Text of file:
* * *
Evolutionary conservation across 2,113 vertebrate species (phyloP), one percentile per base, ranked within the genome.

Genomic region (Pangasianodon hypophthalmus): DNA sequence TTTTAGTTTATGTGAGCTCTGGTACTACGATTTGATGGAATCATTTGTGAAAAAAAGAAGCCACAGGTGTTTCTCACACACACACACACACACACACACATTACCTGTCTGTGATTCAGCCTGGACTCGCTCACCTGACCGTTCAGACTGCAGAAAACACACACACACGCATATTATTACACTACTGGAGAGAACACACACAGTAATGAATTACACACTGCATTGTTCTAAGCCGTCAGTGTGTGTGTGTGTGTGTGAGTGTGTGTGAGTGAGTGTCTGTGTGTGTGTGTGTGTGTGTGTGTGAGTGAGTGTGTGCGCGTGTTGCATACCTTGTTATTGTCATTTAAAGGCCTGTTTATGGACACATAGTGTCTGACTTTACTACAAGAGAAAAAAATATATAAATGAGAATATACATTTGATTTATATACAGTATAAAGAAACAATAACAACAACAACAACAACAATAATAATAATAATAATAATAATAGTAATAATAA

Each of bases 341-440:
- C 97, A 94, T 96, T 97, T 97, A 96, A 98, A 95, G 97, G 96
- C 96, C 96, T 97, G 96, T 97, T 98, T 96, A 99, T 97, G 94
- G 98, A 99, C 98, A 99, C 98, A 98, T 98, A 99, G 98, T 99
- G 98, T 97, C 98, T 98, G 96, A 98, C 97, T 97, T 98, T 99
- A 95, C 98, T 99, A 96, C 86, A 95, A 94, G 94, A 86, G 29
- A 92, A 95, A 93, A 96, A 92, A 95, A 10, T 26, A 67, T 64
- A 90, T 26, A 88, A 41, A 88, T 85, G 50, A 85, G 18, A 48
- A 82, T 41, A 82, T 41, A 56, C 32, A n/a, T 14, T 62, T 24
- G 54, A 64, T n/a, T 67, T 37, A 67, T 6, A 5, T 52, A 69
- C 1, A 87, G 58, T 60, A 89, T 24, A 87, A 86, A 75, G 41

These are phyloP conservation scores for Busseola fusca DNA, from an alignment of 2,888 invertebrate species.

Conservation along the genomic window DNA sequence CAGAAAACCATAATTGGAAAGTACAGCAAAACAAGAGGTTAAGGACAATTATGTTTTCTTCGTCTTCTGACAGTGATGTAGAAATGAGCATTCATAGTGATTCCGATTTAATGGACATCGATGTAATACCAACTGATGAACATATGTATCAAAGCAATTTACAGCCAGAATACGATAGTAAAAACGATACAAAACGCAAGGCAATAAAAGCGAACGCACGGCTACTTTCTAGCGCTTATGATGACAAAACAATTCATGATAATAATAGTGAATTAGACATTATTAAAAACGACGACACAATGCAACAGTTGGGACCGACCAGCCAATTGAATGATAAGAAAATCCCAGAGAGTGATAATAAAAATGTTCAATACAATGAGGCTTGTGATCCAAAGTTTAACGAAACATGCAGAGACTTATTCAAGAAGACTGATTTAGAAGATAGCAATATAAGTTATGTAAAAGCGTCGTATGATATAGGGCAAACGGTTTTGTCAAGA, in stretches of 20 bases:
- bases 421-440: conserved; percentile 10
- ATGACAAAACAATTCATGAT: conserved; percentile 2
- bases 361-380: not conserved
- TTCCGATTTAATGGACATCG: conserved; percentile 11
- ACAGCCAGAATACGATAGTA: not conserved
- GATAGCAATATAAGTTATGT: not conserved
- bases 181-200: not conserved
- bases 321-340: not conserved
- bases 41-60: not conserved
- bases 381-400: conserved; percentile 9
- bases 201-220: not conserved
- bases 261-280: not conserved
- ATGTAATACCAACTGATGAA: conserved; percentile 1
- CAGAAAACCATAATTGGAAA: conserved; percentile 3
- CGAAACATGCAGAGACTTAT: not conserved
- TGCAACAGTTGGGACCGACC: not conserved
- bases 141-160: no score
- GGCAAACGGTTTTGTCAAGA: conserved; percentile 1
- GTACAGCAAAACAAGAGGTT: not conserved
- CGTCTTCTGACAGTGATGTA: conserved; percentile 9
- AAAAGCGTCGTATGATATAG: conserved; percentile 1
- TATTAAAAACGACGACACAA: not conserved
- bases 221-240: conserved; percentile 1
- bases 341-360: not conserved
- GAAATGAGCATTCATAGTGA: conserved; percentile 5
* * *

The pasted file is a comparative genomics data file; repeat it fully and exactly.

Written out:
Evolutionary conservation across 2,113 vertebrate species (phyloP), one percentile per base, ranked within the genome.

Genomic region (Pangasianodon hypophthalmus): DNA sequence TTTTAGTTTATGTGAGCTCTGGTACTACGATTTGATGGAATCATTTGTGAAAAAAAGAAGCCACAGGTGTTTCTCACACACACACACACACACACACACATTACCTGTCTGTGATTCAGCCTGGACTCGCTCACCTGACCGTTCAGACTGCAGAAAACACACACACACGCATATTATTACACTACTGGAGAGAACACACACAGTAATGAATTACACACTGCATTGTTCTAAGCCGTCAGTGTGTGTGTGTGTGTGTGAGTGTGTGTGAGTGAGTGTCTGTGTGTGTGTGTGTGTGTGTGTGTGAGTGAGTGTGTGCGCGTGTTGCATACCTTGTTATTGTCATTTAAAGGCCTGTTTATGGACACATAGTGTCTGACTTTACTACAAGAGAAAAAAATATATAAATGAGAATATACATTTGATTTATATACAGTATAAAGAAACAATAACAACAACAACAACAACAATAATAATAATAATAATAATAATAGTAATAATAA

Each of bases 341-440:
- C 97, A 94, T 96, T 97, T 97, A 96, A 98, A 95, G 97, G 96
- C 96, C 96, T 97, G 96, T 97, T 98, T 96, A 99, T 97, G 94
- G 98, A 99, C 98, A 99, C 98, A 98, T 98, A 99, G 98, T 99
- G 98, T 97, C 98, T 98, G 96, A 98, C 97, T 97, T 98, T 99
- A 95, C 98, T 99, A 96, C 86, A 95, A 94, G 94, A 86, G 29
- A 92, A 95, A 93, A 96, A 92, A 95, A 10, T 26, A 67, T 64
- A 90, T 26, A 88, A 41, A 88, T 85, G 50, A 85, G 18, A 48
- A 82, T 41, A 82, T 41, A 56, C 32, A n/a, T 14, T 62, T 24
- G 54, A 64, T n/a, T 67, T 37, A 67, T 6, A 5, T 52, A 69
- C 1, A 87, G 58, T 60, A 89, T 24, A 87, A 86, A 75, G 41

These are phyloP conservation scores for Busseola fusca DNA, from an alignment of 2,888 invertebrate species.

Conservation along the genomic window DNA sequence CAGAAAACCATAATTGGAAAGTACAGCAAAACAAGAGGTTAAGGACAATTATGTTTTCTTCGTCTTCTGACAGTGATGTAGAAATGAGCATTCATAGTGATTCCGATTTAATGGACATCGATGTAATACCAACTGATGAACATATGTATCAAAGCAATTTACAGCCAGAATACGATAGTAAAAACGATACAAAACGCAAGGCAATAAAAGCGAACGCACGGCTACTTTCTAGCGCTTATGATGACAAAACAATTCATGATAATAATAGTGAATTAGACATTATTAAAAACGACGACACAATGCAACAGTTGGGACCGACCAGCCAATTGAATGATAAGAAAATCCCAGAGAGTGATAATAAAAATGTTCAATACAATGAGGCTTGTGATCCAAAGTTTAACGAAACATGCAGAGACTTATTCAAGAAGACTGATTTAGAAGATAGCAATATAAGTTATGTAAAAGCGTCGTATGATATAGGGCAAACGGTTTTGTCAAGA, in stretches of 20 bases:
- bases 421-440: conserved; percentile 10
- ATGACAAAACAATTCATGAT: conserved; percentile 2
- bases 361-380: not conserved
- TTCCGATTTAATGGACATCG: conserved; percentile 11
- ACAGCCAGAATACGATAGTA: not conserved
- GATAGCAATATAAGTTATGT: not conserved
- bases 181-200: not conserved
- bases 321-340: not conserved
- bases 41-60: not conserved
- bases 381-400: conserved; percentile 9
- bases 201-220: not conserved
- bases 261-280: not conserved
- ATGTAATACCAACTGATGAA: conserved; percentile 1
- CAGAAAACCATAATTGGAAA: conserved; percentile 3
- CGAAACATGCAGAGACTTAT: not conserved
- TGCAACAGTTGGGACCGACC: not conserved
- bases 141-160: no score
- GGCAAACGGTTTTGTCAAGA: conserved; percentile 1
- GTACAGCAAAACAAGAGGTT: not conserved
- CGTCTTCTGACAGTGATGTA: conserved; percentile 9
- AAAAGCGTCGTATGATATAG: conserved; percentile 1
- TATTAAAAACGACGACACAA: not conserved
- bases 221-240: conserved; percentile 1
- bases 341-360: not conserved
- GAAATGAGCATTCATAGTGA: conserved; percentile 5